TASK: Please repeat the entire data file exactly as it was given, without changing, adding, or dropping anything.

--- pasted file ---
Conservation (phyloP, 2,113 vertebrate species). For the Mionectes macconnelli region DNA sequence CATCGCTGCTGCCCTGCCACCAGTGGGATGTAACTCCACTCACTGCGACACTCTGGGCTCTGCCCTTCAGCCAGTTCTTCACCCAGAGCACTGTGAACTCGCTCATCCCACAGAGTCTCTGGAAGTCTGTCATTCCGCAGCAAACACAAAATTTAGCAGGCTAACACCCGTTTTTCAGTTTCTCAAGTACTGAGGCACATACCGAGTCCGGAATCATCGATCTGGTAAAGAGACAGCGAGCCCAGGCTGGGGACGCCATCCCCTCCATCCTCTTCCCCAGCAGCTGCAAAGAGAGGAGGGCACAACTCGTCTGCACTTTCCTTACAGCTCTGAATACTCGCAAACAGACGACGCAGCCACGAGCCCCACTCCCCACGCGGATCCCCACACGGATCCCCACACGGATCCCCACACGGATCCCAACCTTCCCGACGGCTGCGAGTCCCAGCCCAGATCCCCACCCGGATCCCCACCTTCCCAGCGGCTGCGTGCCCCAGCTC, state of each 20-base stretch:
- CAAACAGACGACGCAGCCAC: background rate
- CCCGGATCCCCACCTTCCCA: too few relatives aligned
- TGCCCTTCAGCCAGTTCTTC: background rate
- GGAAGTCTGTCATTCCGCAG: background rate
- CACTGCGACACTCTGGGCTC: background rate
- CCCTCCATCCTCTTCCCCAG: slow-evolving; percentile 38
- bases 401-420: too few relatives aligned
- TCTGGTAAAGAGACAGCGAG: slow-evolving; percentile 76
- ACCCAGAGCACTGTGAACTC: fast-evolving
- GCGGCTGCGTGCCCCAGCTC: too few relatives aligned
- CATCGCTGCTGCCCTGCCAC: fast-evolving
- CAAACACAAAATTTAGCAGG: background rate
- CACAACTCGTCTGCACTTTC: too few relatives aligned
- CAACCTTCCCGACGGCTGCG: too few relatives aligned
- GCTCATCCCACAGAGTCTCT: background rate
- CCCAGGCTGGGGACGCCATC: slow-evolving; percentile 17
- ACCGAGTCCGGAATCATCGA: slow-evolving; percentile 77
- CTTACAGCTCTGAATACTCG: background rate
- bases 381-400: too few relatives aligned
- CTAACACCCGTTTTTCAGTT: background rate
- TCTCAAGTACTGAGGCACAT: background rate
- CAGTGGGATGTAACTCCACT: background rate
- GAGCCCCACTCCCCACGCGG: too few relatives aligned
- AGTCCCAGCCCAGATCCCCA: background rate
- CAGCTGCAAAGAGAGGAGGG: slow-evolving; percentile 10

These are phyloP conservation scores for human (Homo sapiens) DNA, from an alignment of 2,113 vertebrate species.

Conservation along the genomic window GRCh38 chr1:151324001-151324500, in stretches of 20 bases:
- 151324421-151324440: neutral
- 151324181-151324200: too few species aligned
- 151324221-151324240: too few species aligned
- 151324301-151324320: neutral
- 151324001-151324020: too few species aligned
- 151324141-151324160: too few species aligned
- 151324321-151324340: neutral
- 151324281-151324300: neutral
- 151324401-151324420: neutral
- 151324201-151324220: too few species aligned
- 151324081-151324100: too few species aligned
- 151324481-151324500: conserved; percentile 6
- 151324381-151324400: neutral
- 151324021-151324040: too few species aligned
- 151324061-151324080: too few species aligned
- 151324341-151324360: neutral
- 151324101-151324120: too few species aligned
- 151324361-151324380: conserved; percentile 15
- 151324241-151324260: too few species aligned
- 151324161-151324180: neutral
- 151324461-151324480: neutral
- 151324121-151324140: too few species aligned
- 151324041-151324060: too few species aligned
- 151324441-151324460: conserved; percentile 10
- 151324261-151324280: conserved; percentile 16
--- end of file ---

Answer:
Conservation (phyloP, 2,113 vertebrate species). For the Mionectes macconnelli region DNA sequence CATCGCTGCTGCCCTGCCACCAGTGGGATGTAACTCCACTCACTGCGACACTCTGGGCTCTGCCCTTCAGCCAGTTCTTCACCCAGAGCACTGTGAACTCGCTCATCCCACAGAGTCTCTGGAAGTCTGTCATTCCGCAGCAAACACAAAATTTAGCAGGCTAACACCCGTTTTTCAGTTTCTCAAGTACTGAGGCACATACCGAGTCCGGAATCATCGATCTGGTAAAGAGACAGCGAGCCCAGGCTGGGGACGCCATCCCCTCCATCCTCTTCCCCAGCAGCTGCAAAGAGAGGAGGGCACAACTCGTCTGCACTTTCCTTACAGCTCTGAATACTCGCAAACAGACGACGCAGCCACGAGCCCCACTCCCCACGCGGATCCCCACACGGATCCCCACACGGATCCCCACACGGATCCCAACCTTCCCGACGGCTGCGAGTCCCAGCCCAGATCCCCACCCGGATCCCCACCTTCCCAGCGGCTGCGTGCCCCAGCTC, state of each 20-base stretch:
- CAAACAGACGACGCAGCCAC: background rate
- CCCGGATCCCCACCTTCCCA: too few relatives aligned
- TGCCCTTCAGCCAGTTCTTC: background rate
- GGAAGTCTGTCATTCCGCAG: background rate
- CACTGCGACACTCTGGGCTC: background rate
- CCCTCCATCCTCTTCCCCAG: slow-evolving; percentile 38
- bases 401-420: too few relatives aligned
- TCTGGTAAAGAGACAGCGAG: slow-evolving; percentile 76
- ACCCAGAGCACTGTGAACTC: fast-evolving
- GCGGCTGCGTGCCCCAGCTC: too few relatives aligned
- CATCGCTGCTGCCCTGCCAC: fast-evolving
- CAAACACAAAATTTAGCAGG: background rate
- CACAACTCGTCTGCACTTTC: too few relatives aligned
- CAACCTTCCCGACGGCTGCG: too few relatives aligned
- GCTCATCCCACAGAGTCTCT: background rate
- CCCAGGCTGGGGACGCCATC: slow-evolving; percentile 17
- ACCGAGTCCGGAATCATCGA: slow-evolving; percentile 77
- CTTACAGCTCTGAATACTCG: background rate
- bases 381-400: too few relatives aligned
- CTAACACCCGTTTTTCAGTT: background rate
- TCTCAAGTACTGAGGCACAT: background rate
- CAGTGGGATGTAACTCCACT: background rate
- GAGCCCCACTCCCCACGCGG: too few relatives aligned
- AGTCCCAGCCCAGATCCCCA: background rate
- CAGCTGCAAAGAGAGGAGGG: slow-evolving; percentile 10

These are phyloP conservation scores for human (Homo sapiens) DNA, from an alignment of 2,113 vertebrate species.

Conservation along the genomic window GRCh38 chr1:151324001-151324500, in stretches of 20 bases:
- 151324421-151324440: neutral
- 151324181-151324200: too few species aligned
- 151324221-151324240: too few species aligned
- 151324301-151324320: neutral
- 151324001-151324020: too few species aligned
- 151324141-151324160: too few species aligned
- 151324321-151324340: neutral
- 151324281-151324300: neutral
- 151324401-151324420: neutral
- 151324201-151324220: too few species aligned
- 151324081-151324100: too few species aligned
- 151324481-151324500: conserved; percentile 6
- 151324381-151324400: neutral
- 151324021-151324040: too few species aligned
- 151324061-151324080: too few species aligned
- 151324341-151324360: neutral
- 151324101-151324120: too few species aligned
- 151324361-151324380: conserved; percentile 15
- 151324241-151324260: too few species aligned
- 151324161-151324180: neutral
- 151324461-151324480: neutral
- 151324121-151324140: too few species aligned
- 151324041-151324060: too few species aligned
- 151324441-151324460: conserved; percentile 10
- 151324261-151324280: conserved; percentile 16